In an excellent investigative piece in the Chicago Tribune yesterday, environmental journalist Mike Hawthorne presented the weight of evidence that BP is polluting Lake Michigan with mercury. Specifically, according to the Trib, the evidence weighs about two pounds a year. That’s the amount of mercury that BP’s Whiting, Indiana refinery has at times been discharging into the Lake. If you don’t think that sounds like a lot, keep in mind that 1/70th of a teaspoon of mercury can make the fish in a 25 acre lake unsafe to eat. It is really, really toxic stuff – particularly for children and developing fetuses, for whom it can cause severe neurological damage.
The Indiana Department of Environmental Management (IDEM) is in the process of renewing BP’s wastewater permit – the first renewal since the controversial 2007 permit addressing BP’s plans to ramp up processing of dirty tar sands crude. As explained in the Tribune piece and in our comments submitted earlier to IDEM, the revised permit needs to be a lot clearer about setting hard deadlines for implementing the technology tested by Argonne National Laboratory, which so far has been working swimmingly in pilot tests. While we don’t have a problem with one last round of testing – the Argonne researchers specifically recommended that – there are no indications in the previous research results of any likely problems with the technology. The primary issue that Argonne wants studied in the next pilot test is options for handling waste streams from the process – which is important, but doesn’t suggest any issues with the process itself.
IDEM officials have acknowledged weaknesses with the permit, and indicated a willingness to revise it to address the problems we’ve highlighted. We’re cautiously optimistic that they mean business about fixing the permit and keeping mercury out of our Lake. We’ll find out whether our optimism is justified when we see the final permit.
The real scandal, though, is how we ever got to a place where BP is allowed to discharge such massive amounts of toxic mercury when the Clean Water Act – and BP’s last permit – set the appropriate limit for the Great Lakes at a tiny fraction of that amount. The law sets the standard for mercury in the Lakes 1.3 parts per trillion. BP was given 5 years in its 2007 permit – the one that provoked massive controversy in the region – to come into compliance with it. However, to the surprise of absolutely no one who was watching the situation, BP in the interim took advantage of a massive loophole. Indiana law allows BP to monitor its mercury discharge for two years, pick the very highest mercury hit over that entire time period, and then use that hit – get this – as its average limit over the course of a year in a permit variance. Think about that. They get to pick their very worst mercury day in two years, and then that’s not even the highest amount they’re allowed to discharge. They can discharge a whole lot more than that, so long as over the course of a year it all averages out to that highest hit. If you told industry to write its own regulations, that’s pretty much what you’d get. You can almost envision them laughing over the drafts.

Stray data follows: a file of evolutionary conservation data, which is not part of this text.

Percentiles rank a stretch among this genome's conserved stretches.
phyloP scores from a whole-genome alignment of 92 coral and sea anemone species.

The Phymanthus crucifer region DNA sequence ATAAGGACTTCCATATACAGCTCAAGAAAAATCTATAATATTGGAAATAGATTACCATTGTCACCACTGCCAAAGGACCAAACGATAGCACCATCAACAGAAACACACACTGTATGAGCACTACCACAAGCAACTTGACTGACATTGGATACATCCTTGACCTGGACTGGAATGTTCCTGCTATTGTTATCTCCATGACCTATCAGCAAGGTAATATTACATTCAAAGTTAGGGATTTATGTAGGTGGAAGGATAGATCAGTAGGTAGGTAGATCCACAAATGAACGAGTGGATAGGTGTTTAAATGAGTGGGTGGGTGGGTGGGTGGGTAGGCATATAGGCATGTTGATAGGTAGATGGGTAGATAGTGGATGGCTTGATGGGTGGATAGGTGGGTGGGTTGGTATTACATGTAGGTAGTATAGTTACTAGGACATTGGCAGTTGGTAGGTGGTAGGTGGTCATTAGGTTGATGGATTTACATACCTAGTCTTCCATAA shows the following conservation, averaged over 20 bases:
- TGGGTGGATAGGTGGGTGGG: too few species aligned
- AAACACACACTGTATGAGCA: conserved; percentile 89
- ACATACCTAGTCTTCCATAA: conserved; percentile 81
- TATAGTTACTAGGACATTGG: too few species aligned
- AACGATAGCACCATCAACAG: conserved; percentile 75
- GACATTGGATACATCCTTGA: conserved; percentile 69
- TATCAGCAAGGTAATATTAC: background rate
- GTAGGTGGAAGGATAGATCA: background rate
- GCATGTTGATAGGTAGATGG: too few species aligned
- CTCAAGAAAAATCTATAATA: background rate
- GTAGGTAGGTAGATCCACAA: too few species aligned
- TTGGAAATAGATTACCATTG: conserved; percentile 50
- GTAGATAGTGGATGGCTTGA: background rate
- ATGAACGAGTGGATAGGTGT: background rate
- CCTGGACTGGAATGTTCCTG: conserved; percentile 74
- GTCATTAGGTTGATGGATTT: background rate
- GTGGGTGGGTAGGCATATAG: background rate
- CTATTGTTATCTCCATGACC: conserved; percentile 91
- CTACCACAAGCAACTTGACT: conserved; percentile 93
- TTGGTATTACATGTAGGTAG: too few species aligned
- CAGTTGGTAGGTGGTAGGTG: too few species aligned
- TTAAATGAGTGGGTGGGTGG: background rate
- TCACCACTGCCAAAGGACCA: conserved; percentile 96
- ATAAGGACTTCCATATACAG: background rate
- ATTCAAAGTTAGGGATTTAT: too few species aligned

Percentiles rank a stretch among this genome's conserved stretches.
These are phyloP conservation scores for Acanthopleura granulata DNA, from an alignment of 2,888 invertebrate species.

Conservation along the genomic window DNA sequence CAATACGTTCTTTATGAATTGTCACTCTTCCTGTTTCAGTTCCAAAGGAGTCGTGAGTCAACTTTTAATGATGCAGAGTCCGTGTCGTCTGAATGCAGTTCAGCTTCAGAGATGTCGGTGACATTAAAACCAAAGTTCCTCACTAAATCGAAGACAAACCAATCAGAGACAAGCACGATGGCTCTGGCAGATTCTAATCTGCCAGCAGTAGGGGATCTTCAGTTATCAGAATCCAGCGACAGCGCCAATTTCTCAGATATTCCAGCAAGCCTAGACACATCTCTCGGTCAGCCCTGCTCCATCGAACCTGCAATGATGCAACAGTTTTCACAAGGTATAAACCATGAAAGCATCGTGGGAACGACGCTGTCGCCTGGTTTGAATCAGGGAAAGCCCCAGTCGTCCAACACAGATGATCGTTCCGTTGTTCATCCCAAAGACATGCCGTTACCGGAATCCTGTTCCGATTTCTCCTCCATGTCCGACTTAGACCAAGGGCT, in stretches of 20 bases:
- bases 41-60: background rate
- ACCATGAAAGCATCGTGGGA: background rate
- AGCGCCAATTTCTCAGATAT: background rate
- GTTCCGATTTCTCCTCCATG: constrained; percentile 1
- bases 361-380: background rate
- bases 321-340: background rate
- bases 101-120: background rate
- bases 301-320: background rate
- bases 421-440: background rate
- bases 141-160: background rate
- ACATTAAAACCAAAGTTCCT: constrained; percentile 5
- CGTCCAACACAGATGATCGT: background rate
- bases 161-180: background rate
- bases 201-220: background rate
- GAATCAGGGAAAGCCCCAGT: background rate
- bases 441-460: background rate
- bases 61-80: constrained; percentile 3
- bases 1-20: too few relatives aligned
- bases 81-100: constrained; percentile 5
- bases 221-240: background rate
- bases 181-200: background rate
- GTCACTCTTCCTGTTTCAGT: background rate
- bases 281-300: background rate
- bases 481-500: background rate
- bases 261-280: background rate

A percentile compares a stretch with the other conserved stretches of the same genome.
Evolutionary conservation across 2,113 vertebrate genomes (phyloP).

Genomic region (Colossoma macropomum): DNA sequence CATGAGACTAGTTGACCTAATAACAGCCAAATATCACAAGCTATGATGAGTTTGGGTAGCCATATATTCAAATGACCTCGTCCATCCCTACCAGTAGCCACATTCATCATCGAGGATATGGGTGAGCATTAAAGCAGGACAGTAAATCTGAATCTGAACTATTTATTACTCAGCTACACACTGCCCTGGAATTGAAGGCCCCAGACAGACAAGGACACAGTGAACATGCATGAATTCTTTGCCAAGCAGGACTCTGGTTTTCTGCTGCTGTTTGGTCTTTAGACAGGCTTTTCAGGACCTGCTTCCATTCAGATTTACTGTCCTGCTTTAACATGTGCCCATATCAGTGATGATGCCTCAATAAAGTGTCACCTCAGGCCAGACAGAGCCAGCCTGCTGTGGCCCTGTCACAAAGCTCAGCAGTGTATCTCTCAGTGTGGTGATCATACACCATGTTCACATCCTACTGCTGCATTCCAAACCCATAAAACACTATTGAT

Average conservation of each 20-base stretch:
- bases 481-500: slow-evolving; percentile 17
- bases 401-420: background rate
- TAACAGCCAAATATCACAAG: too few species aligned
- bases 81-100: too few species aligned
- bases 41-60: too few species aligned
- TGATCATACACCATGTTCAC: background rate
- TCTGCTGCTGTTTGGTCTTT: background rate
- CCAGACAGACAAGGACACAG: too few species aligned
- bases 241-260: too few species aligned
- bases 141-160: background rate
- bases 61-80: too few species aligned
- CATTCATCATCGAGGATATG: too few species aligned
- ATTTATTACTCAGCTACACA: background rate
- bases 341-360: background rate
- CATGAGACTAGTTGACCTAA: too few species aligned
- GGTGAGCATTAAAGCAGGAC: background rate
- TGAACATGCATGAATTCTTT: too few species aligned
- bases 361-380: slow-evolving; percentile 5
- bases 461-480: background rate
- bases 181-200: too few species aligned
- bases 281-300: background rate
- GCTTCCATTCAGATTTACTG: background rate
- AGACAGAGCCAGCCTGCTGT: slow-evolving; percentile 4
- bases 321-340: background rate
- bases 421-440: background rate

And that’s how BP came to get a permit variance, over our protests, allowing it to discharge nearly 20 times the Great Lakes standard. In their two years of monitoring, they got one hit of 23.1 parts per trillion – which was an outlier, way higher than their other samples. And under the truck-sized loophole in Indiana law, IDEM gave it to them as their average.
So then we have to ask, how did that loophole come to be? The problem is that the stringent Great Lakes mercury standard was put in place a number of years ago based on improvements in the late ‘90s in our ability to detect mercury, which had actually outpaced our ability at that time to remove mercury from waste streams. Something did have to be done back then to allow the technology to catch up, but that’s where things went wrong. A basic and important feature of the Clean Water Act is that it requires constant ongoing evaluation of improvements in pollution control technology, and requires that those improvements be implemented whenever they’re available. But instead of requiring that here, IDEM developed its variance loophole based on a flawed late ‘90s study in Ohio purporting to show that mercury removal was cost-prohibitive. The effect was to freeze that study’s conclusions in time, and eliminate any requirement of ongoing technology study and implementation.
It’s fortunate, then – and to the credit of all those who pressured BP over their 2007 permit – that BP agreed to work with Argonne to develop new mercury removal technology. It’s also fortunate that EPA decided to update the Ohio study, with the results now out in draft. What’s desperately needed now is a permit requirement that undoes the damage of IDEM’s misguided variance by very specifically requiring implementation of modern mercury control technology as soon as it is confirmed to be feasible at the Whiting refinery – which everyone expects will be pretty soon. The draft permit has a loosely-worded general requirement that new technology be implemented at some unspecified point in the future. But this is no time for loosely-anything. Not when our treasured Lake, a source of drinking water for millions, is being poisoned on a daily basis.